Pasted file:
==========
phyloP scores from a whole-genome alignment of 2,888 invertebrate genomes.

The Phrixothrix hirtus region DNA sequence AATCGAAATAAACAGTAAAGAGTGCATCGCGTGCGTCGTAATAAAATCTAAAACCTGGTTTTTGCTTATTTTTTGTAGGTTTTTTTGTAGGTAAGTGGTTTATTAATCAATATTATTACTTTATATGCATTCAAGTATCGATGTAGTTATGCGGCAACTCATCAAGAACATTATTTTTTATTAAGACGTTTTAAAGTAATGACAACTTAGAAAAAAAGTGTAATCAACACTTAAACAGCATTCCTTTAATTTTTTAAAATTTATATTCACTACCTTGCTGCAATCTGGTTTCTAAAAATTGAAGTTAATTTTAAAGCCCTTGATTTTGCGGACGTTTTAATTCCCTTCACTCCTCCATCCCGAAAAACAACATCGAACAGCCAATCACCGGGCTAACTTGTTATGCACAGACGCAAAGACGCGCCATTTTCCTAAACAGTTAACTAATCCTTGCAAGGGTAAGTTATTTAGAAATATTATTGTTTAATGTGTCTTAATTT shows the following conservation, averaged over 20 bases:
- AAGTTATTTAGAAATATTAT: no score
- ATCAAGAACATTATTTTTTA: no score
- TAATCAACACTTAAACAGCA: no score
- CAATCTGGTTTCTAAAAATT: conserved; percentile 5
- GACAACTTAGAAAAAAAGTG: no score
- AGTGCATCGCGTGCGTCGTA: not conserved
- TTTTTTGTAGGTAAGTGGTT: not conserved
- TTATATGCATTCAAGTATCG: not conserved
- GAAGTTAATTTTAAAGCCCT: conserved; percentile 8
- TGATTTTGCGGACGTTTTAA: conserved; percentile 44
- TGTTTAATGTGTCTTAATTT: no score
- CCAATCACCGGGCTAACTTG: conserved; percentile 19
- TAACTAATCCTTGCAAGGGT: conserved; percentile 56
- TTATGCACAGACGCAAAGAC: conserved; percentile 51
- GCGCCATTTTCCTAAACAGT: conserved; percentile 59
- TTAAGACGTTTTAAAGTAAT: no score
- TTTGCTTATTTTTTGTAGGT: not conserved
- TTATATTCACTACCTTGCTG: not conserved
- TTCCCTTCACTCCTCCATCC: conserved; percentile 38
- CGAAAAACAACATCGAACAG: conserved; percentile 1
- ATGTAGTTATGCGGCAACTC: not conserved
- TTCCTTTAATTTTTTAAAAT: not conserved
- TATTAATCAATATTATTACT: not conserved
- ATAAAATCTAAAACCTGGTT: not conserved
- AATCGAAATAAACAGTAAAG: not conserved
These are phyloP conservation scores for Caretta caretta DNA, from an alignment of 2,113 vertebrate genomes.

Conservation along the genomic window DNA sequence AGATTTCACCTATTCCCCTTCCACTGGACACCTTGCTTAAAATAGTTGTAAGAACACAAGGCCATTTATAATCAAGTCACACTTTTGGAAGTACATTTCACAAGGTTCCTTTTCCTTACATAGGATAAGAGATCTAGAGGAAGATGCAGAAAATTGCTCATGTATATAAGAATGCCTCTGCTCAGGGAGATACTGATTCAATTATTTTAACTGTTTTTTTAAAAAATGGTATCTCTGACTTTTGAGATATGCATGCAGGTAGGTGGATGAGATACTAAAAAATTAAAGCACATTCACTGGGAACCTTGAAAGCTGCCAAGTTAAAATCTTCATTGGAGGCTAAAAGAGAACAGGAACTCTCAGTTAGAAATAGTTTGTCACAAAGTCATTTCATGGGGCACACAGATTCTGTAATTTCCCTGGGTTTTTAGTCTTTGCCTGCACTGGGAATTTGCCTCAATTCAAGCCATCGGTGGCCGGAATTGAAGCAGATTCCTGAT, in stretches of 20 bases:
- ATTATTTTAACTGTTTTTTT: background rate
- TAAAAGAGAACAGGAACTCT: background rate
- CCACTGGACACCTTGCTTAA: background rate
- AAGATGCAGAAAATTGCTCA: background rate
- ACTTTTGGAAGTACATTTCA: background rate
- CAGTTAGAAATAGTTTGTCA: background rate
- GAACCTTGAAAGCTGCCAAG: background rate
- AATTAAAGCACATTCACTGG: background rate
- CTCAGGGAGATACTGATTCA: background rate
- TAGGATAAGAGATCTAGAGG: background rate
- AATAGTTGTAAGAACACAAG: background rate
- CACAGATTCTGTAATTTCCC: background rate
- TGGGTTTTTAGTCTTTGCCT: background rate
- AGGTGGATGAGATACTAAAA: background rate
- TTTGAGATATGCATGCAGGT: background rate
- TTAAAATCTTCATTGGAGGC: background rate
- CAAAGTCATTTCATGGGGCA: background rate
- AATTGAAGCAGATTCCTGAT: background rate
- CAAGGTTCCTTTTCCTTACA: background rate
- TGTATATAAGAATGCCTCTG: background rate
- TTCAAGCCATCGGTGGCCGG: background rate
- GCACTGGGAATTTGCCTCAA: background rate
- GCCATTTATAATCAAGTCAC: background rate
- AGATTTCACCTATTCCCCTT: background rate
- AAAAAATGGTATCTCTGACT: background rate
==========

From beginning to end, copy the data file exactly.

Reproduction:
phyloP scores from a whole-genome alignment of 2,888 invertebrate genomes.

The Phrixothrix hirtus region DNA sequence AATCGAAATAAACAGTAAAGAGTGCATCGCGTGCGTCGTAATAAAATCTAAAACCTGGTTTTTGCTTATTTTTTGTAGGTTTTTTTGTAGGTAAGTGGTTTATTAATCAATATTATTACTTTATATGCATTCAAGTATCGATGTAGTTATGCGGCAACTCATCAAGAACATTATTTTTTATTAAGACGTTTTAAAGTAATGACAACTTAGAAAAAAAGTGTAATCAACACTTAAACAGCATTCCTTTAATTTTTTAAAATTTATATTCACTACCTTGCTGCAATCTGGTTTCTAAAAATTGAAGTTAATTTTAAAGCCCTTGATTTTGCGGACGTTTTAATTCCCTTCACTCCTCCATCCCGAAAAACAACATCGAACAGCCAATCACCGGGCTAACTTGTTATGCACAGACGCAAAGACGCGCCATTTTCCTAAACAGTTAACTAATCCTTGCAAGGGTAAGTTATTTAGAAATATTATTGTTTAATGTGTCTTAATTT shows the following conservation, averaged over 20 bases:
- AAGTTATTTAGAAATATTAT: no score
- ATCAAGAACATTATTTTTTA: no score
- TAATCAACACTTAAACAGCA: no score
- CAATCTGGTTTCTAAAAATT: conserved; percentile 5
- GACAACTTAGAAAAAAAGTG: no score
- AGTGCATCGCGTGCGTCGTA: not conserved
- TTTTTTGTAGGTAAGTGGTT: not conserved
- TTATATGCATTCAAGTATCG: not conserved
- GAAGTTAATTTTAAAGCCCT: conserved; percentile 8
- TGATTTTGCGGACGTTTTAA: conserved; percentile 44
- TGTTTAATGTGTCTTAATTT: no score
- CCAATCACCGGGCTAACTTG: conserved; percentile 19
- TAACTAATCCTTGCAAGGGT: conserved; percentile 56
- TTATGCACAGACGCAAAGAC: conserved; percentile 51
- GCGCCATTTTCCTAAACAGT: conserved; percentile 59
- TTAAGACGTTTTAAAGTAAT: no score
- TTTGCTTATTTTTTGTAGGT: not conserved
- TTATATTCACTACCTTGCTG: not conserved
- TTCCCTTCACTCCTCCATCC: conserved; percentile 38
- CGAAAAACAACATCGAACAG: conserved; percentile 1
- ATGTAGTTATGCGGCAACTC: not conserved
- TTCCTTTAATTTTTTAAAAT: not conserved
- TATTAATCAATATTATTACT: not conserved
- ATAAAATCTAAAACCTGGTT: not conserved
- AATCGAAATAAACAGTAAAG: not conserved
These are phyloP conservation scores for Caretta caretta DNA, from an alignment of 2,113 vertebrate genomes.

Conservation along the genomic window DNA sequence AGATTTCACCTATTCCCCTTCCACTGGACACCTTGCTTAAAATAGTTGTAAGAACACAAGGCCATTTATAATCAAGTCACACTTTTGGAAGTACATTTCACAAGGTTCCTTTTCCTTACATAGGATAAGAGATCTAGAGGAAGATGCAGAAAATTGCTCATGTATATAAGAATGCCTCTGCTCAGGGAGATACTGATTCAATTATTTTAACTGTTTTTTTAAAAAATGGTATCTCTGACTTTTGAGATATGCATGCAGGTAGGTGGATGAGATACTAAAAAATTAAAGCACATTCACTGGGAACCTTGAAAGCTGCCAAGTTAAAATCTTCATTGGAGGCTAAAAGAGAACAGGAACTCTCAGTTAGAAATAGTTTGTCACAAAGTCATTTCATGGGGCACACAGATTCTGTAATTTCCCTGGGTTTTTAGTCTTTGCCTGCACTGGGAATTTGCCTCAATTCAAGCCATCGGTGGCCGGAATTGAAGCAGATTCCTGAT, in stretches of 20 bases:
- ATTATTTTAACTGTTTTTTT: background rate
- TAAAAGAGAACAGGAACTCT: background rate
- CCACTGGACACCTTGCTTAA: background rate
- AAGATGCAGAAAATTGCTCA: background rate
- ACTTTTGGAAGTACATTTCA: background rate
- CAGTTAGAAATAGTTTGTCA: background rate
- GAACCTTGAAAGCTGCCAAG: background rate
- AATTAAAGCACATTCACTGG: background rate
- CTCAGGGAGATACTGATTCA: background rate
- TAGGATAAGAGATCTAGAGG: background rate
- AATAGTTGTAAGAACACAAG: background rate
- CACAGATTCTGTAATTTCCC: background rate
- TGGGTTTTTAGTCTTTGCCT: background rate
- AGGTGGATGAGATACTAAAA: background rate
- TTTGAGATATGCATGCAGGT: background rate
- TTAAAATCTTCATTGGAGGC: background rate
- CAAAGTCATTTCATGGGGCA: background rate
- AATTGAAGCAGATTCCTGAT: background rate
- CAAGGTTCCTTTTCCTTACA: background rate
- TGTATATAAGAATGCCTCTG: background rate
- TTCAAGCCATCGGTGGCCGG: background rate
- GCACTGGGAATTTGCCTCAA: background rate
- GCCATTTATAATCAAGTCAC: background rate
- AGATTTCACCTATTCCCCTT: background rate
- AAAAAATGGTATCTCTGACT: background rate